Viruses typically invade our bodies through an opening. Think gastrointestinal flu, COVID-19, AIDS. Our bones, however, are normally protected from any outside exposure, so they should be safe, right?
The short answer is yes and no. Of course, knowledge is power, and we need both right now, so here is a nuanced answer.
Patients with smallpox frequently complained of bone pain. Epidemics in Prague in 1891-1892, in Boston a decade later, in the Philippines a few years after that, and in India in the 1940s led investigators to conclude that bone and joint changes appeared in approximately 1 percent of infected adults and 5 percent of infected children. The elbows were affected in 80 percent of cases, hands, and wrists in 20 percent, other areas less commonly. Over half of these patients had more than one joint affected. In children, the affliction frequently halted the development of growing bones, leaving some remarkably short.
The good news is that the World Health Organization declared the worldwide eradication of smallpox in 1980. This came about by vaccinating populations with smallpox’s less virulent cousin, cowpox, imparting immunity to both. (Cow in Latin is vacca, hence the origin of the word vaccine). In areas where most people had been vaccinated, infections became rare, and routine immunization ended in the US and Western Europe in the early 1970s and worldwide in 1986.
People also got bone infections from chickenpox, but those were most likely caused by bacteria that entered the bloodstream through itchy skin blisters and scabs. Fortunately, chickenpox has become extremely rare since the advent of a vaccine in the 1990s.
The same is true for two other viral diseases that many people, myself included, tend to confuse: German measles and measles, also known respectively as rubella and rubeola (as if that clarifies things). Rubella causes milder symptoms than rubeola, but when the rubella virus passes from a pregnant woman to her fetus, the devastation includes heart defects, learning disabilities, and bone weakening, especially around the knee.
Rubeola, conversely, made patients more miserable at its onset, but it usually left bones alone. Fifty to eighty years later, however, some people developed Paget’s disease, also known as osteitis deformans, which, even without much knowledge of Latin, suggests its nature: excessive bone breakdown followed by disorganized new bone formation. Investigators have recently found a rubeola virus protein in the bone-remodeling cells in people with Paget’s disease. To study the possible link further, the researchers genetically engineered mice to harbor this viral protein in their bone cells. The mice developed Paget’s disease. On a positive note, the human incidence of Paget’s disease of bone has declined in recent decades, which coincides with the introduction of a rubeola vaccine in 1969.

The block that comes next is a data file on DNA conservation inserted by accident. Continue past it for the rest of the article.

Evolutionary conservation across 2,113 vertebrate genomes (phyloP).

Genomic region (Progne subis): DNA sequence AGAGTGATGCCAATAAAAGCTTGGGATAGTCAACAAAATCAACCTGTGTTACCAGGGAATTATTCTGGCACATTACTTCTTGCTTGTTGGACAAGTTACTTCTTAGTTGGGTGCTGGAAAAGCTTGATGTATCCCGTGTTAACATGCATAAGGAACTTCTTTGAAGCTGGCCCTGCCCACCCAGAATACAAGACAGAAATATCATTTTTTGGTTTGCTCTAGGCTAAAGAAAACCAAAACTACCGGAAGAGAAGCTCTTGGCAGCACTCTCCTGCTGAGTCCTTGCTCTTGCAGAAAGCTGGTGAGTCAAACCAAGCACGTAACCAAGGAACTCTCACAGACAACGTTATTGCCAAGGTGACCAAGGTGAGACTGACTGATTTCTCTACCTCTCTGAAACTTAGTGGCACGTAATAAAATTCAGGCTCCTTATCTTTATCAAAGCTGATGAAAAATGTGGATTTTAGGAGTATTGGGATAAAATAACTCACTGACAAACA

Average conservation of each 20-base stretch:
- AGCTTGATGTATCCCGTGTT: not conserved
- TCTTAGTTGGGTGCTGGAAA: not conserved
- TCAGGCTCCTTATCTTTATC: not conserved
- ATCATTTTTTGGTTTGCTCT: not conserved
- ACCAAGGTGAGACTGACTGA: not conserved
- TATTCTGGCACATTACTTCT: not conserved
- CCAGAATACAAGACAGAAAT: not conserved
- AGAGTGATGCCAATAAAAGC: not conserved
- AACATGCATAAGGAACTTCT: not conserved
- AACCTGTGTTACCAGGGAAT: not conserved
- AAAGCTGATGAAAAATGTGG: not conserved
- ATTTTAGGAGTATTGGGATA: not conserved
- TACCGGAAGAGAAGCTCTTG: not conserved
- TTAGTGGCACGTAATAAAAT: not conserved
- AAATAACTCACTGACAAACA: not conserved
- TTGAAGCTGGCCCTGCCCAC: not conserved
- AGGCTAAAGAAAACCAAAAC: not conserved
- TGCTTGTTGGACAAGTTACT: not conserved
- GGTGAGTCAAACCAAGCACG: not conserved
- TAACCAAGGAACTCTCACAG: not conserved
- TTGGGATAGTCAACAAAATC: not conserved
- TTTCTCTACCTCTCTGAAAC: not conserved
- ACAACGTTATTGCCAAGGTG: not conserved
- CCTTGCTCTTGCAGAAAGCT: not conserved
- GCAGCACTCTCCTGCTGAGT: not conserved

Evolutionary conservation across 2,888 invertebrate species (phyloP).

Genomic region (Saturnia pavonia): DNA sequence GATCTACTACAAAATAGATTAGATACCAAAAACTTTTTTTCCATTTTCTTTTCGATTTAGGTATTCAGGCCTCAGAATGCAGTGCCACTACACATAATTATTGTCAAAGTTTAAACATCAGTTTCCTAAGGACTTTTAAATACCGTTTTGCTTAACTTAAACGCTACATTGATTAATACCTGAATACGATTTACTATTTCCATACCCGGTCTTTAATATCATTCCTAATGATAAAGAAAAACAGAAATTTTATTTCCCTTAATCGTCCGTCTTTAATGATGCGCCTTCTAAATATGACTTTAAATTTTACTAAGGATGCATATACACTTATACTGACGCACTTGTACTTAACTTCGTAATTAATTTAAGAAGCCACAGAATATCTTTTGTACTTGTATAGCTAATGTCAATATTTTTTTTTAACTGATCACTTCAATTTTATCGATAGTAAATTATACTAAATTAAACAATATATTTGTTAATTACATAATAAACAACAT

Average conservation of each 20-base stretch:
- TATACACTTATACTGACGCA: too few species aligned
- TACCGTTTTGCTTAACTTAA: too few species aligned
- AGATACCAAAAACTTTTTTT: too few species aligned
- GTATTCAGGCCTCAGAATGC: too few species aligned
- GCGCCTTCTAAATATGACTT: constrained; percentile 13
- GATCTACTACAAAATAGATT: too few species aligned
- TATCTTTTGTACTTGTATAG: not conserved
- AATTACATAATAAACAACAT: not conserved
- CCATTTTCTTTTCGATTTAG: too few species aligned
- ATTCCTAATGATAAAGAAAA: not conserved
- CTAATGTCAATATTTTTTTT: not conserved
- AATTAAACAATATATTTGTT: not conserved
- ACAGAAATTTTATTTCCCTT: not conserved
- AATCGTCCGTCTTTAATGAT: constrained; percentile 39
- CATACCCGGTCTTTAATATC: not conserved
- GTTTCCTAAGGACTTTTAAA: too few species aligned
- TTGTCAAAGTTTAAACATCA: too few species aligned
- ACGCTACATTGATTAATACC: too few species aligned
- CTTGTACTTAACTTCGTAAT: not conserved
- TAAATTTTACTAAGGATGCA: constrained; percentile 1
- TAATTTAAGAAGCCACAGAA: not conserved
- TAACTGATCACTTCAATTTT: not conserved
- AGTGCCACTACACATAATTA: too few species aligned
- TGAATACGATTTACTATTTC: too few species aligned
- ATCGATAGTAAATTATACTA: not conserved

Other viruses can cause aching muscles and swollen joints but do not seem to affect bone. Notorious ones of this sort cause dengue fever. It is also known as breakbone fever because it causes excruciating muscle aches. One victim-related, “You don’t die from it, but you wish you could.” There are five forms of this virus, and surviving one form imparts long-term immunity from it but not the other forms. A vaccine that covers four of the varieties is available. Dengue viruses still infect almost 400 million people annually, mostly in Africa and South America. It is lethal for one person in ten thousand (40,000 per year), most often young children, whose immune systems are not fully developed.
So back to the question, do viruses infect bone? And more broadly, are there lessons here to apply to the current COVID-19 pandemic? Yes and yes. Some viruses historically have affected bone, but there are vaccines available to prevent such diseases entirely. COVID-19 causes muscle aches, but nothing so severe as those encountered with breakbone fever, and only time will tell whether the novel coronavirus will cause bone manifestations, which may not be revealed for decades. A vaccine will become available against COVID-19, and we can hope that one form will suffice in contrast to the multiple forms needed to prevent dengue fever.
Certainly, the current pandemic is devastating on many levels, but here is some perspective. Smallpox vexed people for well over 2,000 years and killed 300 million people in the twentieth century. The Spanish flu killed up to 100 million people worldwide and nearly 700,000 Americans in just a few years. Ordinary seasonal influenza kills 300,000 to 650,000 people a year, including 60,000 Americans. Dengue fever is agonizingly painful and kills young children. Until the 1950s, the causes for these drastic diseases were unknown, no testing was available, and there were zero intensive care units and respirators. So despite present and fully justified concerns, we (including our bones) have a lot to be thankful for.
Stay immunized. Stay separated. Stay safe.
Roy A. Meals is an orthopedic surgeon who blogs at About Bone.
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